Flattening Accents Posted by eriko1 on Mar 15, 2021 in Culture, Language, Pronunciation
I have been always interested in teenage vernacular (特有の言葉 tokuyu no kotoba). My senior thesis was on the teenage vernacular in Southern California. Teenagers are experts (専門家senmonka) in creating new words as they are not bound by rules. They are creative in any language.
Some new words are born and die, while others gain status to be used on TV even on the news, lose the hipness, and are abandoned by the young creators. One of the significant changes I noticed in the 1990s was a change in accent in some vocabularies. Note that the conventional accents described here are ones used in Tokyo. Young people have started to flatten accents. This trend is called “flattening accents” (アクセントの平板化 akusento no heibanka.) Some words added a new meaning by altering the traditional accents (Table 1).
|- an organization that is created by people with a common interest
- an expensive drinking venue catered to corporate executives
|a hip dance club popular among hip young people
|a device to catch fish etc
|a straight one- dimensional figure
|The largest SNS in Japan
While Table 2 shows vocabularies that young people simply changed the traditional accents without altering or adding meanings.
NHK Broadcasting Culture Research Institute, a research arm established by NHK (Japanese public broadcaster,) added acceptable accents of 3300 words in 2016 based on “appropriateness” in broadcasting instead of correct/incorrect.
Not surprisingly, the flattening accents are more prevailed and accepted among young people. As a former sociolinguistics student, I have no problem accepting changes in language especially the changes that involve more than accents as in Table 1. However, some changes in accents are hard even to say! レ＼タス(lettus retasu) isレタス¯ and メ＼ニュー (menu) can be メニュー¯. As a Tokyoite for generations, they sound like regional dialects (方言 hougen)!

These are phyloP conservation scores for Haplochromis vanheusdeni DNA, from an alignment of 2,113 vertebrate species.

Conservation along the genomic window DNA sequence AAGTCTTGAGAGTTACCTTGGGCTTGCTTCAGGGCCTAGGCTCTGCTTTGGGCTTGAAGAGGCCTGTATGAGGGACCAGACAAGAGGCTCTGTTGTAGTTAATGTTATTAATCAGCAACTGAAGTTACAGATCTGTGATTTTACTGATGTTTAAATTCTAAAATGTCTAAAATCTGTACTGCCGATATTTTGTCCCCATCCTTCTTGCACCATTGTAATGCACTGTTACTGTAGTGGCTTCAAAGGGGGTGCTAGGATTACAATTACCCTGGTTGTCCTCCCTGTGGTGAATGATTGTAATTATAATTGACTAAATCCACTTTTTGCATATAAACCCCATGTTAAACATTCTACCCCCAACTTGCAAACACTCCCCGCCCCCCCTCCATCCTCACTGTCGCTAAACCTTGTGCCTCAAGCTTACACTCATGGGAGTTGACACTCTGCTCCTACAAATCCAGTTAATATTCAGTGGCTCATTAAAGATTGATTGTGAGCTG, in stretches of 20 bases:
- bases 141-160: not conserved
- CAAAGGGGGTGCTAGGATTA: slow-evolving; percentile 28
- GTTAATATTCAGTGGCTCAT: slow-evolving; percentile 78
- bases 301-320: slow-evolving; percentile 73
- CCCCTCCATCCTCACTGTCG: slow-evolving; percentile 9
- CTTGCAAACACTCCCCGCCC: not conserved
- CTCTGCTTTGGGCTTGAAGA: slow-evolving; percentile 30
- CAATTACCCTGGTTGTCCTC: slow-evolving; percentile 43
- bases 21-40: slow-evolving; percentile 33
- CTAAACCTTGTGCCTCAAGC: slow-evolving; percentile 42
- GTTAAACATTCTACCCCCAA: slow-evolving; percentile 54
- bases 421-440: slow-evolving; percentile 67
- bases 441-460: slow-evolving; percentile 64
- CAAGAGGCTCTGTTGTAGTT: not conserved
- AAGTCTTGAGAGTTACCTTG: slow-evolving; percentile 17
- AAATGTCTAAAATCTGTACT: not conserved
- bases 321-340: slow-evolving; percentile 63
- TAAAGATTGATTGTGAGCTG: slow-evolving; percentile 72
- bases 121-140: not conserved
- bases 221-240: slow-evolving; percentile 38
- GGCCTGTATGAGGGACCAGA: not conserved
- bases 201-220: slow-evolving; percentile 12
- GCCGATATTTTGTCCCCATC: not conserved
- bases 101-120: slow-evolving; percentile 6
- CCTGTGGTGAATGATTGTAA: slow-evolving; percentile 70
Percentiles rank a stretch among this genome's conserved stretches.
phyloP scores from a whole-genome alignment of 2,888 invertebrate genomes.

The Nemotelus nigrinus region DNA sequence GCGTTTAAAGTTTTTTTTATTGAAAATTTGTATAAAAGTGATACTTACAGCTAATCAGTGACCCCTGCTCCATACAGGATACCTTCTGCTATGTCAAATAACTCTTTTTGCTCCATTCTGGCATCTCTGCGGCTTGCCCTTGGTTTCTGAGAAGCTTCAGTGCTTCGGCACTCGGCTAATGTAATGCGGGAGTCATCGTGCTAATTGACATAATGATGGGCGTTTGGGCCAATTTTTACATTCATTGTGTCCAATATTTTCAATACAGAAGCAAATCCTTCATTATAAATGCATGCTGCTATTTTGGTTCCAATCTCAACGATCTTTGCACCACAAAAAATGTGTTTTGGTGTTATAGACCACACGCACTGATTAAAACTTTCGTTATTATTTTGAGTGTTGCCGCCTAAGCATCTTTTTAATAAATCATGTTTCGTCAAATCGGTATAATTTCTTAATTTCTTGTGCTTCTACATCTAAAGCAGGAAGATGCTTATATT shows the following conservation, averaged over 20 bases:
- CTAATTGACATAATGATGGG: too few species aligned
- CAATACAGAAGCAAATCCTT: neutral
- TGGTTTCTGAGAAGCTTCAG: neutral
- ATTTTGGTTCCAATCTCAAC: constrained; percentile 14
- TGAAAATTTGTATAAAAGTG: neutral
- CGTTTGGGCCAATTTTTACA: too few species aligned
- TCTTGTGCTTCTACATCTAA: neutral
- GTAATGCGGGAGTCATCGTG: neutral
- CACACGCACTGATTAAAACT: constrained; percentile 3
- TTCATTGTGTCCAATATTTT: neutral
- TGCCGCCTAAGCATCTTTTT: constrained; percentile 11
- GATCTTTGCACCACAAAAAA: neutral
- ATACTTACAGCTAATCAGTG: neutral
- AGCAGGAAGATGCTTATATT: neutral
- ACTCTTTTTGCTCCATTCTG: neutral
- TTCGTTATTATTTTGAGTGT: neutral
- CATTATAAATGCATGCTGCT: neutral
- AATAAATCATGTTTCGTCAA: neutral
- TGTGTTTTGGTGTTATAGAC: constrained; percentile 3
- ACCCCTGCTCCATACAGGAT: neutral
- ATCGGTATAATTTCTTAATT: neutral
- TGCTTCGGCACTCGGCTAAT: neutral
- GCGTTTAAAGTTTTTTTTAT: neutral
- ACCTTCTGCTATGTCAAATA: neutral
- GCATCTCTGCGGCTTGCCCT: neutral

Another aspect is that a group of people who shares a profession or interest chooses to use terminology with flattened accents. It is called Professional Accents (専門家アクセントsenmonka akusento). For instance, musicians may say ドラム¯ (drum, doramu) instead of ド＼ラム、and ギター¯ instead of ギ＼ター (guitar, gita-). This is like how teenagers identify themselves as a group by using a word and expression that they develop.
Lastly, we are in the Reiwa 3 (令和 Reiwa). There was a discussion where the accent was in Reiwa. Is it れ＼いわ or れいわ¯？Every broadcasting company was debating how to announce it. According to the Japanese government, only kanji and reading of the era are fixed, and accent and intonation are free to interpret.
The bottom is the flattening accent. “わ” in れいわ has a slightly stress.
I understand that there are many who disapprove of the trend, but the language is alive and changing all the time. This trend may continue and spread to more words, or this trend may end and reverse its course. Only time will tell.
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